Historical spatial patterns and contemporary tree mortality in dry mixed-conifer forests

Kate A. Clyatt, Justin S. Crotteau, Michael S. Schaedel, Haley L. Wiggins, Harold Kelley, Derek J. Churchill, Andrew J. Larson

    Research output: Contribution to journalArticlepeer-review

    Abstract

    Management and restoration of the dry, frequent-fire forests of the North American west depend on sound information about both historical and contemporary conditions to adequately address repercussions of fire suppression and changing climate. The purpose of this study is to quantify historical tree spatial patterns and assess recent mortality trends for old and large tree populations in dry mixed-conifer forests of the Northern Rocky Mountains. We analyzed historical reconstructions of forest spatial structure across six 1.0ha plots located in mixed ponderosa pine/Douglas-fir stands in western Montana, USA. Across plots, 10-23% of trees occurred as widely spaced individuals (no neighbors within 6m), with the remaining 77-90% of trees occurring in clumps (groups of two or more trees spaced less than 6m apart). Mean clump size was 2.2-4.2 trees per clump, although large clumps (>10 trees) were common. Global spatial analysis with the pair correlation function indicated that ponderosa pine patterns were spatially random at all scales, while Douglas-fir trees were spatially aggregated at scales less than 6m. The proportion of plot area farther than 9m from the nearest tree ranged from 1% to 20% across the six study plots. Mortality rates between 1991 and 2012 averaged 0.8%yr-1 for old ponderosa pine and 2.1%yr-1 for old Douglas-fir. We found limited evidence of density-dependent mortality for both species pooled and for ponderosa pine individually. Douglas-fir that died between 1991 and 2012 had higher local Stand Density Index (SDI) of Douglas-fir neighbors than did Douglas-fir that survived (P=0.003), indicating conspecific density-dependent mortality. When compared to ponderosa pine and dry mixed-conifer forests in other regions, trees were distributed much more evenly across clump sizes in our Montana study sites. Our analysis provides an estimate of the historical range of variability for spatial aspects of forest structure in dry mixed-conifer forests of the northern US Rockies and is relevant to the design of restoration and climate change adaptation treatments in such forests.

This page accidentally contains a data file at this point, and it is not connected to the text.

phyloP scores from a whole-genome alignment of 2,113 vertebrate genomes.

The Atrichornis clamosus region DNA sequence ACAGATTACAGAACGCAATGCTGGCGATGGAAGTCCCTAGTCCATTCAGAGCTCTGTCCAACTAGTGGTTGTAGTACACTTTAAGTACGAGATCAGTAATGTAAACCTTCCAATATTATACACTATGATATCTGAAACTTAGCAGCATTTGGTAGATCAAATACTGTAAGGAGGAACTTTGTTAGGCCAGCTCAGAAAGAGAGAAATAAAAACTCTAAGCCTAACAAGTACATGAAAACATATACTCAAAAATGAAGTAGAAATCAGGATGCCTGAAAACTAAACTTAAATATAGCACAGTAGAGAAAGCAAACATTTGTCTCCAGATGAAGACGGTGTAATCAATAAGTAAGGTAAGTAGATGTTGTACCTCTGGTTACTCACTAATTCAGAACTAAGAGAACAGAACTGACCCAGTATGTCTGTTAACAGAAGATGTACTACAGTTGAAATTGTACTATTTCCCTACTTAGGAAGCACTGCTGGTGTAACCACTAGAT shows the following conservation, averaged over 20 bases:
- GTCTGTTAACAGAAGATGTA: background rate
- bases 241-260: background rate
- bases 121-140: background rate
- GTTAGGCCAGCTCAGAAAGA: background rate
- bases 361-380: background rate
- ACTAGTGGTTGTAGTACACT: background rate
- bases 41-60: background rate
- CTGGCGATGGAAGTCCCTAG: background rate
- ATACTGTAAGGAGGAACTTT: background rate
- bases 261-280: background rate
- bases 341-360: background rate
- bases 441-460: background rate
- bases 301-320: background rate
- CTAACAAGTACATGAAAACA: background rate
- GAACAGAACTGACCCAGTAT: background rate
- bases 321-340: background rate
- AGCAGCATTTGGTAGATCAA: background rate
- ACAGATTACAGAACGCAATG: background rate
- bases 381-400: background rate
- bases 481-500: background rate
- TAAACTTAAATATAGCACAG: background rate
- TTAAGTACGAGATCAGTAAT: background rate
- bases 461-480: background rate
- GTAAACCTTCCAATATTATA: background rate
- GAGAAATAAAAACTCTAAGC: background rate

Original languageEnglish
    Pages (from-to)23-37
    Number of pages15
    JournalForest Ecology and Management
    Volume361
    DOIs
    StatePublished - Feb 1 2016

    Keywords

    • Density-dependent mortality
    • Forest restoration
    • Fuel reduction
    • Ponderosa pine
    • Reference conditions
    • Tree spatial patterns

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